New York City Comptroller Scott Stringer announced this week that New York City’s public pension funds have filed 72 new shareowner resolutions that call upon companies to adopt meaningful proxy access bylaws. 

In November 2014, Stringer—who serves as the investment advisor to, and custodian and a trustee of, the $160 billion pension funds—announced an initiative intended to give shareowners a greater ability to nominate directors at U.S. companies. With what is called the Boardroom Accountability Project, he filed 75 proxy access shareowner proposals requesting bylaws that give shareowners who meet a threshold of owning three percent of a company for three or more years the right to list their director candidates, representing up to 25 percent of the board, on a company’s ballot.  The proposals were subject to shareowner votes in 2015 at companies that do not voluntarily agree to the request.

The initial proposals were filed based on three priority issues: climate change, board diversity, and excessive CEO pay.  Among the companies targeted were Exxon, eBay, Chipotle, Electronic Arts, Staples, Hasbro, and Duke Energy. A full list of companies can be found here.

Universal proxy access was originally proposed by the U.S. Securities and Exchange Commission in 2003, a reaction to accounting scandals at Enron and WorldCom. In 2010, that the SEC approved a universal proxy access rule and the Dodd Frank Act affirmed that authority. However, a lawsuit filed in 2010 in the Federal District Court for the District of Columbia by the Business Roundtable and U.S. Chamber of Commerce successfully vacated the rule on procedural grounds. Despite the decision, the SEC does still allow “private ordering,” the ability to file individual shareowner resolutions requesting proxy access.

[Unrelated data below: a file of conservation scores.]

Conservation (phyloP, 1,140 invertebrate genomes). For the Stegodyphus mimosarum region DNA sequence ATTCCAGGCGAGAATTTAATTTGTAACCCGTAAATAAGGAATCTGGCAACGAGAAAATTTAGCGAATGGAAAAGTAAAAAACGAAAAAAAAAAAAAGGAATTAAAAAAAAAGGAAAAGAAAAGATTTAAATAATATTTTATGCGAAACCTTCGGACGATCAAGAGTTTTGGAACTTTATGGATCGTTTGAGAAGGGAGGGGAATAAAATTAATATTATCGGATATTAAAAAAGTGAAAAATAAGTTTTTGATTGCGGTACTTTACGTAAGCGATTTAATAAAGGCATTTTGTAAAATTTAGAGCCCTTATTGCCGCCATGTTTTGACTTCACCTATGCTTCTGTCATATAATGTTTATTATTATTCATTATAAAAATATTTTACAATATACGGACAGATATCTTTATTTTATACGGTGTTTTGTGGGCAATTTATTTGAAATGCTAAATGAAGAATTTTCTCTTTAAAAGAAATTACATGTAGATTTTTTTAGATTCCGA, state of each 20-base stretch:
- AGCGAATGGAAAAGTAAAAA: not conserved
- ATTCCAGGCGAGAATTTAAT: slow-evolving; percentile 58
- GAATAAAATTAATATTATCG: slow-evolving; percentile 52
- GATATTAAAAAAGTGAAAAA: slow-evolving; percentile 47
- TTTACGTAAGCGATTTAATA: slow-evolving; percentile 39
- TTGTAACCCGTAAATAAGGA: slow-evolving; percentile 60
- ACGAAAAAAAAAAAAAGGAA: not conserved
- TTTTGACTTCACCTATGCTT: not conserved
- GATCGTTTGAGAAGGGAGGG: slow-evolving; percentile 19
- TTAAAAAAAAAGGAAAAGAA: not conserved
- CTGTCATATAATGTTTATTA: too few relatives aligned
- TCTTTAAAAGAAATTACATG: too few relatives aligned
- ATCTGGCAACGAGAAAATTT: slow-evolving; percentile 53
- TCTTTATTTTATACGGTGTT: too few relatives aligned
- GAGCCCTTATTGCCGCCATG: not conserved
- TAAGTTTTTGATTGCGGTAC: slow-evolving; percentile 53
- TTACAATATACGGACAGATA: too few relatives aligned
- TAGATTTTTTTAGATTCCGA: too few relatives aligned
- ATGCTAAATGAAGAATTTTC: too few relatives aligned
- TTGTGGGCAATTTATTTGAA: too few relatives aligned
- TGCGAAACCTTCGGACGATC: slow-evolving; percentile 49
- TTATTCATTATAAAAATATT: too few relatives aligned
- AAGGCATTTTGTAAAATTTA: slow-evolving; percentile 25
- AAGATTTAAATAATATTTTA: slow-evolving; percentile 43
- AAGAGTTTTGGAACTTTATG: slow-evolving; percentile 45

In total, 109 companies have enacted viable proxy access bylaws since the launch of the initiative, either in response to a shareowner proposal or proactively, including 78 companies between October and December 2015.

The 2016 list includes 36 companies from the earlier initiative that have not yet enacted, or agreed to enact, a 3 percent threshold, includes companies that enacted bylaws requiring 5 percent ownership. Among the newly added companies are Johnson & Johnson, Pfizer, Bed Bath & Beyond, American Airlines, Wells Fargo, Home Depot, Caterpillar, and Amgen.

Recent studies have shown the link between proxy access and shareowner value, Stringer says. A 2014 analysis of studies by the CFA Institute found that proxy access could improve the responsiveness of boards, which could raise the value of all companies by nearly 1 percent or $140 billion across the U.S. market.  A 2015 study by staff economists at the Securities and Exchange Commission found a 0.5 percent increase in shareholder value at the 75 companies the Boardroom Accountability Project targeted.